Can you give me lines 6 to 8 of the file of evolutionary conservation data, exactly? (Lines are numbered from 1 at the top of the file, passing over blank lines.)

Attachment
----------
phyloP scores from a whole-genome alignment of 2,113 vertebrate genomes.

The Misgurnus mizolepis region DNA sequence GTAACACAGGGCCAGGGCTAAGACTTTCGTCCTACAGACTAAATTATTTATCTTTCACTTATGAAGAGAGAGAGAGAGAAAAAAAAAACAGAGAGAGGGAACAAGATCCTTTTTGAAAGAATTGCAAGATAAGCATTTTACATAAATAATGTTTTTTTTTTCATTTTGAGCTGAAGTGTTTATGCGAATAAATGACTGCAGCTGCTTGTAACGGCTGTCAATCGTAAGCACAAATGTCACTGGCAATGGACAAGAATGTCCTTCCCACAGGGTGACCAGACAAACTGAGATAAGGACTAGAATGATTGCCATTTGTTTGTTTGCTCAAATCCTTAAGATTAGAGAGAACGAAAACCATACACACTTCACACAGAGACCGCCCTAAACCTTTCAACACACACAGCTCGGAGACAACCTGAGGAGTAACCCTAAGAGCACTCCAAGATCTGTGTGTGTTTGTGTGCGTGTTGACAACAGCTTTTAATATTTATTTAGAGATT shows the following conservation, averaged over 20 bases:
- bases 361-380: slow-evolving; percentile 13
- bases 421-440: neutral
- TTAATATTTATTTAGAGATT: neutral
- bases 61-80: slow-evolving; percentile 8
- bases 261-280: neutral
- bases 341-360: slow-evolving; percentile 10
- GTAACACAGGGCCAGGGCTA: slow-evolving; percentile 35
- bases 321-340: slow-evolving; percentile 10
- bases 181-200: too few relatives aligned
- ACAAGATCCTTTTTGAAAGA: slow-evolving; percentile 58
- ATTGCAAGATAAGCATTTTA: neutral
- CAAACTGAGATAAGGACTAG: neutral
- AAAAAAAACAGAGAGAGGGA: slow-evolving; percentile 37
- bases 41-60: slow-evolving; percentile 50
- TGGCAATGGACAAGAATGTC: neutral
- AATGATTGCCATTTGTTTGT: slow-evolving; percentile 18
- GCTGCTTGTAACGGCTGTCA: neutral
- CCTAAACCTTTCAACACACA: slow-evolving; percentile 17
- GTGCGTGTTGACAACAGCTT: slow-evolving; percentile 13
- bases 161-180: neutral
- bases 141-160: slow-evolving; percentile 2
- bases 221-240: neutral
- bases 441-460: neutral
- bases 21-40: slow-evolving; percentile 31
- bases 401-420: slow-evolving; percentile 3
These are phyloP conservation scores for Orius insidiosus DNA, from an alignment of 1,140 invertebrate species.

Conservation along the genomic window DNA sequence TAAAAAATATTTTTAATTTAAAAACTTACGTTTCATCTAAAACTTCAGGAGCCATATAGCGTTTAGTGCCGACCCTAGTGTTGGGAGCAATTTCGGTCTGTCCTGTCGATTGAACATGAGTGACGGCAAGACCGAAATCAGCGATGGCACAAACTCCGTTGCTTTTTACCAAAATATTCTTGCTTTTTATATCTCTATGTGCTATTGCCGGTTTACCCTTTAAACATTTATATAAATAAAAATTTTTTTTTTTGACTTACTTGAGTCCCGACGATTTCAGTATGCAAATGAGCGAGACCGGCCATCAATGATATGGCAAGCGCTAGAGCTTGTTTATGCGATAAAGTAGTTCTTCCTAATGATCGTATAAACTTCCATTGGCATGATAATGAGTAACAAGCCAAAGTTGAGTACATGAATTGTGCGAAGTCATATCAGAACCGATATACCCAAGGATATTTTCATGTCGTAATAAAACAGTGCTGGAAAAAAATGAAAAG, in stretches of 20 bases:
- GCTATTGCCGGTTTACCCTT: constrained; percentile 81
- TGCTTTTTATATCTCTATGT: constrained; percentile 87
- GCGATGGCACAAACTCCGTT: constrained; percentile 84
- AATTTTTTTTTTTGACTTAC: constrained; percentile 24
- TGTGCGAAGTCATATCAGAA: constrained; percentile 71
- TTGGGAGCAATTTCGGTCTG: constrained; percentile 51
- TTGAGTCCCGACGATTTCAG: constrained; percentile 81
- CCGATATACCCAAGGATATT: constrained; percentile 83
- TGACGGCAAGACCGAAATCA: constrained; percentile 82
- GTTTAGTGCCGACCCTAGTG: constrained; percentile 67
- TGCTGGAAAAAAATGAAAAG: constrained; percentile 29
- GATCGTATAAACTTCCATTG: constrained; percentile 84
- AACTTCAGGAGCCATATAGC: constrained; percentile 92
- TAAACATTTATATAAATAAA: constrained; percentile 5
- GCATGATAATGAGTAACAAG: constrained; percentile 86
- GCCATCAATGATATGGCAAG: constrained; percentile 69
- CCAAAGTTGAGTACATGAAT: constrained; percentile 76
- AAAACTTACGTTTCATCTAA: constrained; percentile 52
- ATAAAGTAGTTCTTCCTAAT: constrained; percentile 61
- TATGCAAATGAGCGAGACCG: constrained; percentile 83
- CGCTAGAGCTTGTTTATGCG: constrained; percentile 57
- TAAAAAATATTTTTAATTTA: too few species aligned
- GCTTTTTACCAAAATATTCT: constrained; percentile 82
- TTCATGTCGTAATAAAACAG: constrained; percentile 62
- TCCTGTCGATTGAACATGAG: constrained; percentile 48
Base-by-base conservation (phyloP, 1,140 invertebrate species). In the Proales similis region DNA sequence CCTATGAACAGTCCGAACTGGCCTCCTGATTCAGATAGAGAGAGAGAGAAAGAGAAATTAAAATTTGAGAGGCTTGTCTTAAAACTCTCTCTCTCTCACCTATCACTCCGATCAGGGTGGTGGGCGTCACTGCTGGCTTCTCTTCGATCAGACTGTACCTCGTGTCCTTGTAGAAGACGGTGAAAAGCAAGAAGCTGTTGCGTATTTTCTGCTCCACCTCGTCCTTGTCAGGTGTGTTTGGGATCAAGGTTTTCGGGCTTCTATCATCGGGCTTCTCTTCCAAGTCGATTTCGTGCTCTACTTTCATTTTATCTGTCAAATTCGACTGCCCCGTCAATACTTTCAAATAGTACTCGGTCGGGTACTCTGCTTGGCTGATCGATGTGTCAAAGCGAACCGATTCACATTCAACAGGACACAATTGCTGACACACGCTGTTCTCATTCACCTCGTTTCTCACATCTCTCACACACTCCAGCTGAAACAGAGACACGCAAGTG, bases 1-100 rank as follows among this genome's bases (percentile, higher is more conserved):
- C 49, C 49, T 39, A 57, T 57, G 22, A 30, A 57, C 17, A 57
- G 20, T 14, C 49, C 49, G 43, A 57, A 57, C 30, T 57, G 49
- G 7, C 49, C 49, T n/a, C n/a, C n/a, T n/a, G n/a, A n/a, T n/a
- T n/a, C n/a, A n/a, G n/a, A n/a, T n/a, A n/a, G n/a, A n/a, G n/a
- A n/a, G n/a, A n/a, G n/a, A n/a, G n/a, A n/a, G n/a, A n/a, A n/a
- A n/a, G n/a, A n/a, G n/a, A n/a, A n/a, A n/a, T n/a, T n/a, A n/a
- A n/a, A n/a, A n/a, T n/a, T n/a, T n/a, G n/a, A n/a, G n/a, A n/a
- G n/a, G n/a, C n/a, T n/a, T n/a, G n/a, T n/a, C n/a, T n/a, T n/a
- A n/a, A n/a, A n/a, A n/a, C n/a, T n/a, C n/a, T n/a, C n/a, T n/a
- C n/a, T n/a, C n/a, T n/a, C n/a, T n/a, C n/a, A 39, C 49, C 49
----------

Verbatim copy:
- bases 61-80: slow-evolving; percentile 8
- bases 261-280: neutral
- bases 341-360: slow-evolving; percentile 10